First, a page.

The Rothmans Rugby Yearbooks and before them the Playfair Rugby Annuals listed the post-war seasonal records of the Welsh clubs. Before the War, rugby's "bible" was the Rugby Football Annual which ran from 1913 to 1939, though for three years (1923-24 to 1925-26) Wisden, the publishers of the famous cricketers' almanac, also produced expansive tomes devoted to rugby.
Based on the playing records given in these publications the winners of Wales's unofficial Championship between the Wars were as follows:
Some sources give Cardiff (1924-25), Newport (1927-28) and Llanelli (1933-34) slightly better playing records than the champions listed above. Aberavon, moreover, finished above Neath in 1934-35 in the All-Welsh table based on matches in which Welsh clubs met each other.
A further complication that should be noted is that between 1926 and 1931 there were five seasons when Cardiff fielded two "first" fifteens. It was the norm for publications to consolidate the results for the club's two teams.
Can you tell me who scored Wales' last three-point try and first four-point try in Tests, from memory I thought it maybe Phil Bennett and JPR. And who scored Wales' last four-point try and first five-point try? Ray, United Kingdom
The value of a try was raised from three to four points at the start of the 1971-72 season. The last three-point try for Wales was scored by Barry John against France in Paris in March 1971. Wales won 9-5 and completed their first Grand Slam since 1952. J P R Williams scored their first four-pointer crossing at Twickenham in January 1972 in a 12-3 win for Wales.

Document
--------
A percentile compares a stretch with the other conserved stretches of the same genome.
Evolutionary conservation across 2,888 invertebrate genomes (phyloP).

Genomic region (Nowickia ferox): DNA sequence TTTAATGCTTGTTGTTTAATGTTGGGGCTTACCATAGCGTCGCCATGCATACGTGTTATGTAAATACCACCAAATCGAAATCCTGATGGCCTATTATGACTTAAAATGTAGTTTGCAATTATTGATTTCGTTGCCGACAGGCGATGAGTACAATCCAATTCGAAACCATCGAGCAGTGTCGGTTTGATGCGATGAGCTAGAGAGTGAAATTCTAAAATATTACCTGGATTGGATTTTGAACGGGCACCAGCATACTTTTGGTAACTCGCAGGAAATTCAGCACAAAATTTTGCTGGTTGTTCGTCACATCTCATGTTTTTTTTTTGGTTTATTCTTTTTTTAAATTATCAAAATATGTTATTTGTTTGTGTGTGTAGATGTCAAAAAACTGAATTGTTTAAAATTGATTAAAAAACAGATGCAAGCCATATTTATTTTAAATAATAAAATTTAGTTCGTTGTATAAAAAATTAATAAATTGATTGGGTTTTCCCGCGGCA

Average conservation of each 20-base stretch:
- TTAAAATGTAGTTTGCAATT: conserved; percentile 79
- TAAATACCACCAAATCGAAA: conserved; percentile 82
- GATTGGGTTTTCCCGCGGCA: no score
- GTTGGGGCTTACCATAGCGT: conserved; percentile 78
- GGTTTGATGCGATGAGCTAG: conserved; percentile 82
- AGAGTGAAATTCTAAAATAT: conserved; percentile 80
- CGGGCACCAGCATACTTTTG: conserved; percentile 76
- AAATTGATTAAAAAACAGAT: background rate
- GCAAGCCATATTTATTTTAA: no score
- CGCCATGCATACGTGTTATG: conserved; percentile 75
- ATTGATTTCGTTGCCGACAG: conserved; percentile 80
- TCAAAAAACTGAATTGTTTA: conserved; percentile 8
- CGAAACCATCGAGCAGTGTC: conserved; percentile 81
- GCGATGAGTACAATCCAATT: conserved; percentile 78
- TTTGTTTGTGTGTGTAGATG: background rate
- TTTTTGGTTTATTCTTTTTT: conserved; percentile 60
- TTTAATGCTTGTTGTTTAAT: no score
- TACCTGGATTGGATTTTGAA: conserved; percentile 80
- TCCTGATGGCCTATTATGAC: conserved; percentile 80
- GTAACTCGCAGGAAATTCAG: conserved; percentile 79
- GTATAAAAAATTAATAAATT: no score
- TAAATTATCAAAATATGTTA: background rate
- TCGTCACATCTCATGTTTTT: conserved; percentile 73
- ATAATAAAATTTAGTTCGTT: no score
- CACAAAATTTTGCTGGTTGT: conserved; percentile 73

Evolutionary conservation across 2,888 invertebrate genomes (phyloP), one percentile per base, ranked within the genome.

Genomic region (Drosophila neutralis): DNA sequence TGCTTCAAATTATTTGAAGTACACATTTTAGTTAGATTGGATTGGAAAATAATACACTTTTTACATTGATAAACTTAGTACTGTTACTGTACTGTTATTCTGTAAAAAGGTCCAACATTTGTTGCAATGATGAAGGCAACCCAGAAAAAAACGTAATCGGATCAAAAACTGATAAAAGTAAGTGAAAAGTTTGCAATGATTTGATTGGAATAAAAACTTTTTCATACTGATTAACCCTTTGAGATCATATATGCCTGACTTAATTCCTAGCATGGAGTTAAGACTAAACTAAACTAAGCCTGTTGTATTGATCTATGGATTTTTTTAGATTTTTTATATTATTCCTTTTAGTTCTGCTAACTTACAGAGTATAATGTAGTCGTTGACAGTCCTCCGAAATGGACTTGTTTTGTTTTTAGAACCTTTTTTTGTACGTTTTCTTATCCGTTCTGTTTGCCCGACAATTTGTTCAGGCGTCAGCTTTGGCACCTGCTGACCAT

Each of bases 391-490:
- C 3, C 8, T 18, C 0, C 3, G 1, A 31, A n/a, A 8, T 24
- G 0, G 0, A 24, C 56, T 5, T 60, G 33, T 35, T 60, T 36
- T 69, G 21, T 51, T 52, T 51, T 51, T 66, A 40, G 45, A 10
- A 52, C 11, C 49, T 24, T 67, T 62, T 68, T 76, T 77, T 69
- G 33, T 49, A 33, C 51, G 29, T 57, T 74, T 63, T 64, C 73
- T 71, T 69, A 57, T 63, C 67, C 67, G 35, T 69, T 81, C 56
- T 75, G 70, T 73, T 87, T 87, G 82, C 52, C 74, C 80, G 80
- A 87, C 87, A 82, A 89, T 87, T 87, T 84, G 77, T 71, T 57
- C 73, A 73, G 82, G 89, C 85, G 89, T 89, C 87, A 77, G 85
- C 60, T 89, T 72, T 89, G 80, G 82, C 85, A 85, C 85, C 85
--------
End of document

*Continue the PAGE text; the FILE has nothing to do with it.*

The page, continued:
The try was upgraded to five points in mid-1992. Richard Webster scored the last four-pointer in Wales's 15-12 win against Scotland at Cardiff in March 1992. Ieuan Evans's match-winner in the 10-9 victory over Will Carling's reigning Grand Slam champions in February 1993 was Wales's first five-point Test try.
It was also the first five-pointer to "make a difference" to the outcome of a Test match - the game would have been left drawn at 9-all under the previous scoring system.
When did Wales ditch their A team? Stephen Williams, Wales
The WRU ditched the A team as a cost-saving measure after the 2002 A-Six Nations tournament.
The old Five Nations had operated a full A-team competition in the late 1990s and the A teams participated in a full shadow Six Nations tournament for a couple of seasons after Italy joined the fray in 2000.
Do you have details of the 1971 Boxing Day match between Llanelli and London Welsh which I believe was regarded as an extra Welsh trial? D Thomas, Wales
The traditional Boxing Day fixture was a big attraction in West Wales in the years before the game went professional and the matches of the early 1970s, when the clubs provided the nucleus of the Wales (and 1971 Lions) teams, were a great draw.
The 1971 match was played on Monday 27th December and London Welsh fielded a dozen Welsh internationals, including six members of the triumphant 1971 Lions tour side to New Zealand. As you say, the Welsh selectors (the Big Five) were in attendance.